I am following the instructions of this paper (https://www.earthdoc.org/content/journals/10.3997/1873-0604.2003015) to process a ground-penetrating radar (GPR) signal (a discrete signal sampled at a fixed rate).

The main issue here is that the source signal of the GPR is unknown. So if a can deconvolute an estimated source signal and then convolute the impulse response of the investigated ground with a known source wavelet, well, maybe I have a chance to better understand the data. In other words, a source separation to use a known one in the place.

As I understood, the deconvolution process consists in 1) extracting a source wavelet from the raw GPR signal 2) Pad the extracted source vector with zeros to guarantee vectors with equal size 3) Define the desired wavelet that will be convolved, here I have a Ricker Wavelet 4) Perform the deconvolution-convolution.

So at the end, the reconstructed time-domain signal "E_decon" is given by (FFT stands for fourier transform) :

E_decon = inverseFFT[  FFT[Raw GPR signal]/FFT[Extracted source]*FFT[Desired source]  ]

It works nicely with my synthetic data :

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However, when it comes to real radar data is really difficult to define the source wavelet to extract. I tried to smooth the transition between the extracted source wavelet and the zero-padding vector using a pchip interpolator. However, the final signal have STRONG 500 MHz frequency component and don't get where it comes.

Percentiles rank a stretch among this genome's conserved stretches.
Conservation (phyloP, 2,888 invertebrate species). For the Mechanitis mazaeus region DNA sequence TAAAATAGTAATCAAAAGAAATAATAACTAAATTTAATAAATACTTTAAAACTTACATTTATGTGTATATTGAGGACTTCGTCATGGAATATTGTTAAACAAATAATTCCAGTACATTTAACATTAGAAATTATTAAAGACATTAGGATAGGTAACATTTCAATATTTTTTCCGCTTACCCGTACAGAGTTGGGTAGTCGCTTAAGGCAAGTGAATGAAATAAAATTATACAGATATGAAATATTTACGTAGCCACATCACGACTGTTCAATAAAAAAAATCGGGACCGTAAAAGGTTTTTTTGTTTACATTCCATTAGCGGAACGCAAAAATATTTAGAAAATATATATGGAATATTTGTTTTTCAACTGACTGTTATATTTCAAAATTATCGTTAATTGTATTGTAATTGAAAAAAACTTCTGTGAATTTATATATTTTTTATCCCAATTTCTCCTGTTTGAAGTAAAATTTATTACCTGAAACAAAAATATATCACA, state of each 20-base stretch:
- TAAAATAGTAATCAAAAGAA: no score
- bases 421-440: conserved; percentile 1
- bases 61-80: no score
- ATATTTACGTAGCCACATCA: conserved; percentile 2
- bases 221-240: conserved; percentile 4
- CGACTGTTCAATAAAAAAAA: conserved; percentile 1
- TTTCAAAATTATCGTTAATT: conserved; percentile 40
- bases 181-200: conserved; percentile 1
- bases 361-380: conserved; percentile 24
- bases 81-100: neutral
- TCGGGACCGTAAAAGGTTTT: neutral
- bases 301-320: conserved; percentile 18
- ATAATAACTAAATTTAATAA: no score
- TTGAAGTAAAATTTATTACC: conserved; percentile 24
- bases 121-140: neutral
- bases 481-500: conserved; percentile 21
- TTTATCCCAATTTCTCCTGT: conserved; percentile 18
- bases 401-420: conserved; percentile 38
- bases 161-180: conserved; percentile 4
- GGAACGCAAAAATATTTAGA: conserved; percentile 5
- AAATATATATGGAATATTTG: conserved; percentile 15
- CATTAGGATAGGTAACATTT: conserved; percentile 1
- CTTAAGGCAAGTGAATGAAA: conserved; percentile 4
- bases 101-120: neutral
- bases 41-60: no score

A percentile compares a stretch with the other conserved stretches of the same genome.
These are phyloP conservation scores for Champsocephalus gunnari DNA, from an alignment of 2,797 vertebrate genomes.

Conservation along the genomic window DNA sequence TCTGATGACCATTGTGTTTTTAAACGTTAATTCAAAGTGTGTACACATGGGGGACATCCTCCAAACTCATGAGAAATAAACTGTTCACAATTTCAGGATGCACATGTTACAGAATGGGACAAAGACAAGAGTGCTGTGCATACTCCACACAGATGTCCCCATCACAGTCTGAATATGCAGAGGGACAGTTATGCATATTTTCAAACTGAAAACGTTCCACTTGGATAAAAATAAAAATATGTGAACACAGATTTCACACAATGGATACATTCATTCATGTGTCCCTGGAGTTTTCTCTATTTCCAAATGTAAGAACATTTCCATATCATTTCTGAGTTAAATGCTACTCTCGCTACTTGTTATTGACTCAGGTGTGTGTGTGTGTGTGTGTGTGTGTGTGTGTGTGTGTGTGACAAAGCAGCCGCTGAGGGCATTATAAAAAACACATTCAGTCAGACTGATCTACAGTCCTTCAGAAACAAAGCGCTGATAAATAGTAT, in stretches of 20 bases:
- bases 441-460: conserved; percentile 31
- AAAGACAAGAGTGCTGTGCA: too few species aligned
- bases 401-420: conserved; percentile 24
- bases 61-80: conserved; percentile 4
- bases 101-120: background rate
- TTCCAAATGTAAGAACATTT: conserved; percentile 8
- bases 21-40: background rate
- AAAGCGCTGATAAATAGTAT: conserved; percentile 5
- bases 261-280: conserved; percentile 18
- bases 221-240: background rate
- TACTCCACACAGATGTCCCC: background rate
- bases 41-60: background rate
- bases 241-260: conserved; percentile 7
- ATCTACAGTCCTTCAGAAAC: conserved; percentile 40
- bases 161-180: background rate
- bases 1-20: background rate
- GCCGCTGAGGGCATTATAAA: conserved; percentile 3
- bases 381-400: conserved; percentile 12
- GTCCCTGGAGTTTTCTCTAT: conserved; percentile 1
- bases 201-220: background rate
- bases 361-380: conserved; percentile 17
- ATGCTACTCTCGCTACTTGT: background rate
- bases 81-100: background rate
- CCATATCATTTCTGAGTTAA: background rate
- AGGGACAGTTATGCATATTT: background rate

So here are my questions :

  • Before the rise of the signal there is a little bump, could it come from there ?

  • Should I smooth out all of my GPR signal ? Or just filter out the 500 MHz component from the deconvolved signal to achieve a "clean signal" ?

  • A blind-deconvolution would be a better approach ? (even if I don't know how to do it yet)

I can share all the code and data on request. It is just complicated to do it here because I can't upload a file with the raw GPR signal.

Thanks in advance for your help, Cheers, Luis

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  • $\begingroup$ Hi Luis, there is method based on complex cepstrum, but i never used that myself. $\endgroup$
    – Mohammad M
    Commented Feb 17, 2023 at 13:56
  • 1
    $\begingroup$ also about that peak, it seems the denominator has a near zero value at that frequency bin, so when you try to find it's inverse it become too large. $\endgroup$
    – Mohammad M
    Commented Feb 17, 2023 at 14:02
  • $\begingroup$ @MohammadM thanks for your comments. Maybe I should oversample or downsample to have have different frequency bins ? Maybe the peak will be gone ? $\endgroup$
    – Luis Fraga
    Commented Feb 21, 2023 at 9:49
  • 1
    $\begingroup$ if you pad the signal or change the sampling rate your Fourier bins may get away from that zero by chance (but also it may get worse if they got closer to that zero), usually they handle these problems by applying some regularization, I suggest use Weiner deconvolution. it will handle these zeros. $\endgroup$
    – Mohammad M
    Commented Feb 21, 2023 at 16:48
  • 1
    $\begingroup$ it's like, adding some small baseline to the denominator. $\endgroup$
    – Mohammad M
    Commented Feb 21, 2023 at 16:53


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